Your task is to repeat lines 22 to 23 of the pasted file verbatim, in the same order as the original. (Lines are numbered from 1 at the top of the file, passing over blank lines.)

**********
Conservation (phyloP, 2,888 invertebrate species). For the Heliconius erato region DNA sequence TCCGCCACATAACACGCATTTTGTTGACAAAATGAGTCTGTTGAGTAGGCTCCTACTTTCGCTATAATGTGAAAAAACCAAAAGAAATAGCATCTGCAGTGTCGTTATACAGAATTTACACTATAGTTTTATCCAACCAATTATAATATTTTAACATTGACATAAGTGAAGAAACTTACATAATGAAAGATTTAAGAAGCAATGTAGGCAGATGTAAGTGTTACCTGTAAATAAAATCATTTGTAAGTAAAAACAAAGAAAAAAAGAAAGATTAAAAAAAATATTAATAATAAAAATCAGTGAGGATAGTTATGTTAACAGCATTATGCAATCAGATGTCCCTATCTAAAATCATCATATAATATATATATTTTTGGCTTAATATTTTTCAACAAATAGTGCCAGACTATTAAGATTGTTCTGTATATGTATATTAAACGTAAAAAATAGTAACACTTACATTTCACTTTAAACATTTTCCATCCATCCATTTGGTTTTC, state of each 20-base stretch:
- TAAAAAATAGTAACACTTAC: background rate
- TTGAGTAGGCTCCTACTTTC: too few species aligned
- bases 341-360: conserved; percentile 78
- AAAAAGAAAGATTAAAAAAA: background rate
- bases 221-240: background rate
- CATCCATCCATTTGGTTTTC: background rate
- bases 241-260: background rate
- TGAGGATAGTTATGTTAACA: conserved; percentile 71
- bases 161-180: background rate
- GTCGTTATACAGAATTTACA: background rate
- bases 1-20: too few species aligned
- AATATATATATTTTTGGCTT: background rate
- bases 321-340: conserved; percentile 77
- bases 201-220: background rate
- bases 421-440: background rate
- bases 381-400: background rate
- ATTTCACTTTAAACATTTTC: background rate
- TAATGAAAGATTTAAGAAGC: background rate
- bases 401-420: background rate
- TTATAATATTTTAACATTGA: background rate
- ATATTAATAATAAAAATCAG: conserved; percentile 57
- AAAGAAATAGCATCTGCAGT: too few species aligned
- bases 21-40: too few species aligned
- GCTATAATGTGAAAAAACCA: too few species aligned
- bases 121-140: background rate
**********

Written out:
- ATATTAATAATAAAAATCAG: conserved; percentile 57
- AAAGAAATAGCATCTGCAGT: too few species aligned